Most observers of today’s automotive industry suggest three factors that will boost the auto industry from its two-year decline. First will be the inevitable need to replace aging machinery. Second, new drivers coming into the marketplace; those new drivers may be newly licensed teens or a growing immigrant population new to U.S. roads. The third, and most often discussed, is the inevitable march of technology.
Whether that technology is focused on improved safety, efficiency or performance, the opportunity to capture one – or all – of the three is better today than ever. And proof of that was in full evidence at the Seattle Auto Show.
General Motors previewed the General’s most significant initiative since Chevrolet’s small-block V8 – the Chevrolet Volt. Shown in production form, and but weeks away from a Chevy showroom, the Volt – described as an ‘extended range’ electric – has the very real chance to change not only Chevy showrooms but American’s perception of General Motors. Most early reviews of the car have been uniformly positive, and based on the amount of interest generated in Seattle, that buzz is contagious.
Although Mitsubishi Motors’ full auto show display and lineup stayed home (since the downturn Mitsu, Nissan and Suzuki – among volume carmakers – have had a notably diminished show schedule), its team did bring the all-electric i-MiEV, a 4-door subcompact which has been well-received in the Japanese home market. Looking not unlike a 4-door bug, this smallest Mitsubishi boasts a generous greenhouse, with commensurate headroom, and room for four well-fed Americans. And the variant slated for export to the U.S., with slight increases in both width and overall length, should fit our drivers – and highways – even better.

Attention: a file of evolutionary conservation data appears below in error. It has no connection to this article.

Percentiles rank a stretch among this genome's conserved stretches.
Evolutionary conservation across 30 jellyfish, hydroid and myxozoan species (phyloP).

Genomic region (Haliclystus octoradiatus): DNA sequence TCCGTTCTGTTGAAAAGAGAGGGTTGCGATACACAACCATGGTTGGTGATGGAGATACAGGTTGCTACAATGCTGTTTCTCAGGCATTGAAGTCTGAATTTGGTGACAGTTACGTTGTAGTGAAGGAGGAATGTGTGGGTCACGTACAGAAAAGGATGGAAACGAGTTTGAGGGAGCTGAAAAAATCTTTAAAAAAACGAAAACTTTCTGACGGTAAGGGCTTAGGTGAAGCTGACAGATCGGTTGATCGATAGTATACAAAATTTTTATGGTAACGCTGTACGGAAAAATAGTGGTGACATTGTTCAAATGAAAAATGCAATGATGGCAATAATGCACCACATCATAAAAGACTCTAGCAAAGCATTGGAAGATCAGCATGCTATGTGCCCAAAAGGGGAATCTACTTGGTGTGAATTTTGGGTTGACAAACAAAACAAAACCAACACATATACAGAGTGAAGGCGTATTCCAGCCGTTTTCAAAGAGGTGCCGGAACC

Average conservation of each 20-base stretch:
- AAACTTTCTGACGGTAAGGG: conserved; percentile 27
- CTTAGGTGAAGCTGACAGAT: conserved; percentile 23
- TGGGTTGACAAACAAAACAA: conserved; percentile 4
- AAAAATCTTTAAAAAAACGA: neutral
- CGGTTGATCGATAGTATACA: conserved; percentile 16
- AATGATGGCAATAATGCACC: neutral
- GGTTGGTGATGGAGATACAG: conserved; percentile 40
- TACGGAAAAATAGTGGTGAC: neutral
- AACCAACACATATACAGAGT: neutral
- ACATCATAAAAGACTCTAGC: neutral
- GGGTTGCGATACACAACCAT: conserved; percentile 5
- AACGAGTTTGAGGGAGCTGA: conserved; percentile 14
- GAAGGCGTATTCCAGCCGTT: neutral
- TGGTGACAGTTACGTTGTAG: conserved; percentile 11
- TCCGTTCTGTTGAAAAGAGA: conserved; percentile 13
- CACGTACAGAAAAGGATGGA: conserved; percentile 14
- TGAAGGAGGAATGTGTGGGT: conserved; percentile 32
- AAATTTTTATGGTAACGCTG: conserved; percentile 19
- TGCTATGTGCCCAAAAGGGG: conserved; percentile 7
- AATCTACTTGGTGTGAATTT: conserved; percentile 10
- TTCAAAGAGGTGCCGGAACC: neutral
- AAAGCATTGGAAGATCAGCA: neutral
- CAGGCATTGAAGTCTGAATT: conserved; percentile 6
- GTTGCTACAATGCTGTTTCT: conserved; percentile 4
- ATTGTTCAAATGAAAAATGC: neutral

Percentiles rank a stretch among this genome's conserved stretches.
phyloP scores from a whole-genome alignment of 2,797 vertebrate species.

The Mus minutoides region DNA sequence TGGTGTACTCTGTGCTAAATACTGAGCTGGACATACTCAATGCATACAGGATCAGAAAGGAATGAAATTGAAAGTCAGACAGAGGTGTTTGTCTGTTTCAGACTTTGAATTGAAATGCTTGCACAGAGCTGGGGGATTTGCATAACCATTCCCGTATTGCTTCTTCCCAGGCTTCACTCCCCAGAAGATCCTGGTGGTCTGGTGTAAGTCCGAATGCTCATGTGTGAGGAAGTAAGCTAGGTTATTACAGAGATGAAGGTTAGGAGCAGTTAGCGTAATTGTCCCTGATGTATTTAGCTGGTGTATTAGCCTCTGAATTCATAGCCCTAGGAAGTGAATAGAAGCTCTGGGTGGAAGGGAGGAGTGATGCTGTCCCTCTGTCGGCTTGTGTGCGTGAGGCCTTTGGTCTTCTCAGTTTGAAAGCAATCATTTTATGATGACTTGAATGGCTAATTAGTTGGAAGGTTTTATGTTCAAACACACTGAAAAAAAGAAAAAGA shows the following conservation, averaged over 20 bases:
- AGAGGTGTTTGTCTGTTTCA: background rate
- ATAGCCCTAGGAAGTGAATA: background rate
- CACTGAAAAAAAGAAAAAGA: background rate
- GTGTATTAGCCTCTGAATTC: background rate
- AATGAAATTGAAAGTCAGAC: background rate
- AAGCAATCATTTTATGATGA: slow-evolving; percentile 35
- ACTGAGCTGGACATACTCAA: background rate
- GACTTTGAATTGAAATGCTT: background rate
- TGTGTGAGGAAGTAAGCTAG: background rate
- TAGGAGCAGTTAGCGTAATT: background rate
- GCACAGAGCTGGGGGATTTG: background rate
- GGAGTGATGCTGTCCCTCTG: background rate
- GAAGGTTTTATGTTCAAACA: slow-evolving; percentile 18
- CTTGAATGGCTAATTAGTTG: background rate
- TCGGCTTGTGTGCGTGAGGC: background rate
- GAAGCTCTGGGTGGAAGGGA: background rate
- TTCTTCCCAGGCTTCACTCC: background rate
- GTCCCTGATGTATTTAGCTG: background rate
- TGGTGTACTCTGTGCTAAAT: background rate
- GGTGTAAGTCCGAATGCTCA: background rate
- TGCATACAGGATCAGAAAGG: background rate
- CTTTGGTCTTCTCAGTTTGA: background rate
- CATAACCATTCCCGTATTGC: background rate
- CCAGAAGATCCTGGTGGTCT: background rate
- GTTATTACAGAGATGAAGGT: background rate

With even NPR paying attention to Nissan’s forthcoming Leaf, the show crowd’s intense interest was certainly predictable. Perhaps less predictable was the amount of curiosity generated by Nissan’s new Juke. With a conventional – albeit turbocharged – four-cylinder drivetrain, the Juke enjoys/suffers styling that proves truly polarizing. Richard, a Nissan rep, suggests that “those taking the time to drive it really like it. And with optional AWD it should be a great car in the Northwest.”
Predictably, the Prius – now in its tenth on-sale year in the U.S. – was the center of attention at the Toyota display, with both a production example and a plug-in prototype sitting immediately in front of Toyota’s info center. The plug-in will extend the all-electric range of the Prius from one mile to fourteen, allowing for some shorter commutes to be done with little or no assist from the gasoline motor. As one observer sagely put it, “I think the price of gas is going to go up.” And when it (inevitably) does, Prius owners will be ready.
Although the pre-show buzz was appropriately centered on EV’s and hybrids, the diesel continues to receive attention from both a handful of carmakers and a growing number of car buyers. The Volkswagen Group, in the guise of VW and Audi, made compelling arguments for diesel versions of an all-new Touareg and A3 5-door. The Touareg benefits from one very sweet diesel V6, while the A3 (last year’s Green Car of the Year) adapts an Audi derivative of VW’s well-received TDI diesel four. As a substantial SUV, the Touareg promises highway economy in the mid-30s, while the A3 should deliver 40 highway miles per gallon. And both prove to be an absolute blast to drive and operate.